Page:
The Greatest Showman. Film Review.

Liverpool Sound and Vision Rating * * * *

Cast: Hugh Jackman, Zac Efron, Michelle Williams, Rebecca Ferguson, Zenaya, Sam Humphrey, Yahya Abdul-Mateen II, Keala Settle, Eric Anderson, Ellis Rubin, Byron Jennings, Betsy Aidem, Gayle Rankin, Fredric Lehne, Will Swenson.

Never let the truth get in the way of a good story, give it the three ringed circus appeal and dazzle the spectator with glitter, heartfelt illusion and a set of good numbers in which the audience is going to remember for a long time, add a sprinkling of stars in which to amaze and enthral and the final curtain that is raised upon the occasion, is sure to be a hit.

There is nothing like a good cinematic musical to get the feet tapping away and even if the story is not quite all there, even if the music and the song are far too persuasive to separate from the main point of the narrative. Still the nagging doubt will always remain, just how far from the actual story does it deviate, which parts of a person’s life set to the song and dance routine are left out or altered, changed and dropped completely? Hokum will always sell and to be fair to The Greatest Showman, it is a film that captures all the necessary good thoughts, radiant smiles and covered up blemishes with rouge that can be mustered and it also gives Zac Efron the chance to banish away the often despairing comedy that he has attached himself to in recent years and get back to what he does best.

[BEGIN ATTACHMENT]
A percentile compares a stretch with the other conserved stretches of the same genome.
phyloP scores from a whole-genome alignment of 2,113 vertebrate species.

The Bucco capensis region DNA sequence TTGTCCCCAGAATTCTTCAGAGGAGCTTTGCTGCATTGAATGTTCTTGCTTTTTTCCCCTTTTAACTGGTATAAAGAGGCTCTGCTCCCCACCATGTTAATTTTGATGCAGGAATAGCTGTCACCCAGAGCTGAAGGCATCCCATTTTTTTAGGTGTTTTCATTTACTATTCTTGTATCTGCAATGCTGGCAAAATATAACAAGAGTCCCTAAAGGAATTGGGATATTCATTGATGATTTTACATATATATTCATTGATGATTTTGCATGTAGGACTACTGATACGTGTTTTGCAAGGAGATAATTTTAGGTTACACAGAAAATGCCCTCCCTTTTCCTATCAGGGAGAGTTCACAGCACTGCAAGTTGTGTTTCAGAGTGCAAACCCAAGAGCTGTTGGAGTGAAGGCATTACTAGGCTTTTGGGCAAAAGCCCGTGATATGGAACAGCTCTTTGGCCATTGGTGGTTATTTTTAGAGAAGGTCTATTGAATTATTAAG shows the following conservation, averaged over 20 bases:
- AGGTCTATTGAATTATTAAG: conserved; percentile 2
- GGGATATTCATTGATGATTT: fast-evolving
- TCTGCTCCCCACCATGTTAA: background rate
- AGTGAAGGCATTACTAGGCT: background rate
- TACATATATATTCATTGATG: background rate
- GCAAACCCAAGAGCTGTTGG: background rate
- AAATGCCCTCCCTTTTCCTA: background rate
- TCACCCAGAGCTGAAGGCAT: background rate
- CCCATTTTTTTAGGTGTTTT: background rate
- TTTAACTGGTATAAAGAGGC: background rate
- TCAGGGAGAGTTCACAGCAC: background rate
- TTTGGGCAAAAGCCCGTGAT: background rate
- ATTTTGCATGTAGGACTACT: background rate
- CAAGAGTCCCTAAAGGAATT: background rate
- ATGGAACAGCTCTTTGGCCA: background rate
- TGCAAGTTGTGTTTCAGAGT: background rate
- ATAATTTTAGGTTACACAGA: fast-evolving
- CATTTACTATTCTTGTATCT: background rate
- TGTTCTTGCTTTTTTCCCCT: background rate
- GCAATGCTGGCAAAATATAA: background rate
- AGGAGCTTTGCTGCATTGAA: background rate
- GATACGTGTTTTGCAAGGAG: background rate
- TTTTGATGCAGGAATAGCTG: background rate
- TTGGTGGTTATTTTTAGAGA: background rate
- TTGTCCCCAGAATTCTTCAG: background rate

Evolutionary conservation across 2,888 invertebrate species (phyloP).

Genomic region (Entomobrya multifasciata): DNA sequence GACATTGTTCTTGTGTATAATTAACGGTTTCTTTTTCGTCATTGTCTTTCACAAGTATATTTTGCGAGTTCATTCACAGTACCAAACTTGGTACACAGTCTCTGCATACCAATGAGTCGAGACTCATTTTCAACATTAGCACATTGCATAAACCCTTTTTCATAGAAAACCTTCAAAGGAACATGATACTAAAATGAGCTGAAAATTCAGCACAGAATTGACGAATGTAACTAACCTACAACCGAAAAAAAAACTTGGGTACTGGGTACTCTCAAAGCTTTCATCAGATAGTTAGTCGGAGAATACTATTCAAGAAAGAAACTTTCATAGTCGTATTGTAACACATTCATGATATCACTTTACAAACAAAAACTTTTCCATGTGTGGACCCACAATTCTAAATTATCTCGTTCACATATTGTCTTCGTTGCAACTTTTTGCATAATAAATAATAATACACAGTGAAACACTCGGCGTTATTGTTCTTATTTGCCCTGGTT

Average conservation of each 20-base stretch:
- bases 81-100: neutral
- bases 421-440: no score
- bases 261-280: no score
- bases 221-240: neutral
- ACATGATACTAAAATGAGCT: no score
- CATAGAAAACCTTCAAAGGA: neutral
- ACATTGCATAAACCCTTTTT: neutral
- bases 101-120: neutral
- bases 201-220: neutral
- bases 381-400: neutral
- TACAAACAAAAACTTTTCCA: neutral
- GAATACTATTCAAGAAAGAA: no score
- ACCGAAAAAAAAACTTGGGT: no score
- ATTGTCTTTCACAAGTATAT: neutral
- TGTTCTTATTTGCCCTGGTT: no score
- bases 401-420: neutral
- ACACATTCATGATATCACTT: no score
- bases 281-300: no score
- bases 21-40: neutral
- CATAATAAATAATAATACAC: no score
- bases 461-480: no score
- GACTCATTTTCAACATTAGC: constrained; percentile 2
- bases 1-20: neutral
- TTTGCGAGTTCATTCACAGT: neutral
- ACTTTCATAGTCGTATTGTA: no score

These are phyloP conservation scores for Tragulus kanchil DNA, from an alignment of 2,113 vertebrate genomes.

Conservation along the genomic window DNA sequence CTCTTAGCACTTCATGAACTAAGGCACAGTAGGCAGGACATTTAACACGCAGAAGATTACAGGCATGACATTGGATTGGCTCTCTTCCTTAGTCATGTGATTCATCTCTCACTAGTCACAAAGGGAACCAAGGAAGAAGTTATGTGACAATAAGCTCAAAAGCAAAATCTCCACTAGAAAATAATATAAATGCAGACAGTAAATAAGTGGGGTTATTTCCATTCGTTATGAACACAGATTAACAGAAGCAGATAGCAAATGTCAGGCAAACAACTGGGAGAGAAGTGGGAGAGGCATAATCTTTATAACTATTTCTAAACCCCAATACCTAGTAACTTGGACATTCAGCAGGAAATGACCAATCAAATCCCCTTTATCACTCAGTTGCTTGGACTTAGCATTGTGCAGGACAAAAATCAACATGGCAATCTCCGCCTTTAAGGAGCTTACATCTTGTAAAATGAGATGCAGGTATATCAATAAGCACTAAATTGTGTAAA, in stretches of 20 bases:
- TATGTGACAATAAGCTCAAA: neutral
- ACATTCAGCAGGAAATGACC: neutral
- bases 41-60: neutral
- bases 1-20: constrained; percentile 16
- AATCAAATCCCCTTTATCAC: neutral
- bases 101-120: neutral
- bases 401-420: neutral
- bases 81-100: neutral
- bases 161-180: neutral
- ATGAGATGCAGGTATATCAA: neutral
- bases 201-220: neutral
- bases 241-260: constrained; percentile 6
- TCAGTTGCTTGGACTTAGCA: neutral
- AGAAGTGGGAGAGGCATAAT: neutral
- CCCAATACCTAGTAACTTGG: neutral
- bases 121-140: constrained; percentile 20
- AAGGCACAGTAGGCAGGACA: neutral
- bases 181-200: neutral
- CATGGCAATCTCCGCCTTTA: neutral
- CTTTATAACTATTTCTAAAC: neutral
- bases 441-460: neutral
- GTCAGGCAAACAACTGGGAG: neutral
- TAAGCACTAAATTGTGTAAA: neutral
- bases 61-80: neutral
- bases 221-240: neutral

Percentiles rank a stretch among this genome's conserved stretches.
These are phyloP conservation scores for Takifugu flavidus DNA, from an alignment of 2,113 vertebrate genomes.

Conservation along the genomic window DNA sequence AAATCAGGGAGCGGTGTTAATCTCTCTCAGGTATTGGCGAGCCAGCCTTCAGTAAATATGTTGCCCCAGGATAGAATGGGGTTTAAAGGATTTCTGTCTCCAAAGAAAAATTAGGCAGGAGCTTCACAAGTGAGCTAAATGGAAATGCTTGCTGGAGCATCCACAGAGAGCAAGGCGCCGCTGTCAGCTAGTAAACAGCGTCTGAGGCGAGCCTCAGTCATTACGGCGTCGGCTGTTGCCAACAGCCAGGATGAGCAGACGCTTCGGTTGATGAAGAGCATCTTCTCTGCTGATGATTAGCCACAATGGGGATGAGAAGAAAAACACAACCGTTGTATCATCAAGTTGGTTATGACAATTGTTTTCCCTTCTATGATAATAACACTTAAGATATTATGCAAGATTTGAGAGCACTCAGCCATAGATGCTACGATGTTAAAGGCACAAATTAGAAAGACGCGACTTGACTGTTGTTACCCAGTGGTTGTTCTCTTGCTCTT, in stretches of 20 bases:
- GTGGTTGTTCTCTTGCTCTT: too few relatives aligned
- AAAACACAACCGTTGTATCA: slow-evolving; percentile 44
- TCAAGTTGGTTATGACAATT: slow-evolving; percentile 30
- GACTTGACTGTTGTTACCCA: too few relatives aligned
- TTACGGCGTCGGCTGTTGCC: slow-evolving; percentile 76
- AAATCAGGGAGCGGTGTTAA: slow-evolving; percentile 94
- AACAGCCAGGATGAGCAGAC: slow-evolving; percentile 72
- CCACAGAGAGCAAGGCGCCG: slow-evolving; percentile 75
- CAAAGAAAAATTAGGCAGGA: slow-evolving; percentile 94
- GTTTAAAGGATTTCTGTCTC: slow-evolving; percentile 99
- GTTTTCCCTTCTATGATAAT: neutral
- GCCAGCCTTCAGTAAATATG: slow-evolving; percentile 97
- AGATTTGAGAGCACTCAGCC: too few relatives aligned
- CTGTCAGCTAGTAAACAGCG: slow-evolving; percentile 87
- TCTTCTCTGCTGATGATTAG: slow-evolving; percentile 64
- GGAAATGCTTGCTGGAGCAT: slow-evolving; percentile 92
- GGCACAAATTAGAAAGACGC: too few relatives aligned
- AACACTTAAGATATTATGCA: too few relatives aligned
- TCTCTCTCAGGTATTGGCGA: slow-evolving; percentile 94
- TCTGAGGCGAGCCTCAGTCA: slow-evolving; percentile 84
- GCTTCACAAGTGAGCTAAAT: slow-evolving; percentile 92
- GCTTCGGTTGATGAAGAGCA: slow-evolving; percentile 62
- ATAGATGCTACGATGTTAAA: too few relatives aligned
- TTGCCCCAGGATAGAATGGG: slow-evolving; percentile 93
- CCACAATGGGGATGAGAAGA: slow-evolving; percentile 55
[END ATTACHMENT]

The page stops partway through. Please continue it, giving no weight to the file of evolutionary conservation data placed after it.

To have Zac Efron and Hugh Jackman in the same musical is in all honesty a must when it comes to song and dance, both men carry off their respective roles with absolute polish, it should also be noted that Hugh Jackman has the image of the late great Gene Kelly in his genes as he saunters, brandish his moves with dedication and delicate preciseness and in the role of P.T. Barnum has perhaps caught a role to which he will be best remembered for outside of the X-Men’s Wolverine.

For Zac Efron, alongside the impressive Zendaya, Michelle Williams and Sam Humphrey as General Tom Thumb, this a very good film to have their names attached to, direct, blazing with colour and passion, every number sticks in the mind and even though the voice for Jenny Lind was not that of the superb Rebecca Ferguson, to even take the songs on shows so much determination by the production team to really make The Greatest Showman a film of sincerity and musical abundance.

Never let the truth get in the way of a good story, Barnum’s life was so much more than the three ringed circus but in the end, it is to be remembered at all that makes the story compelling.

Ian D. Hall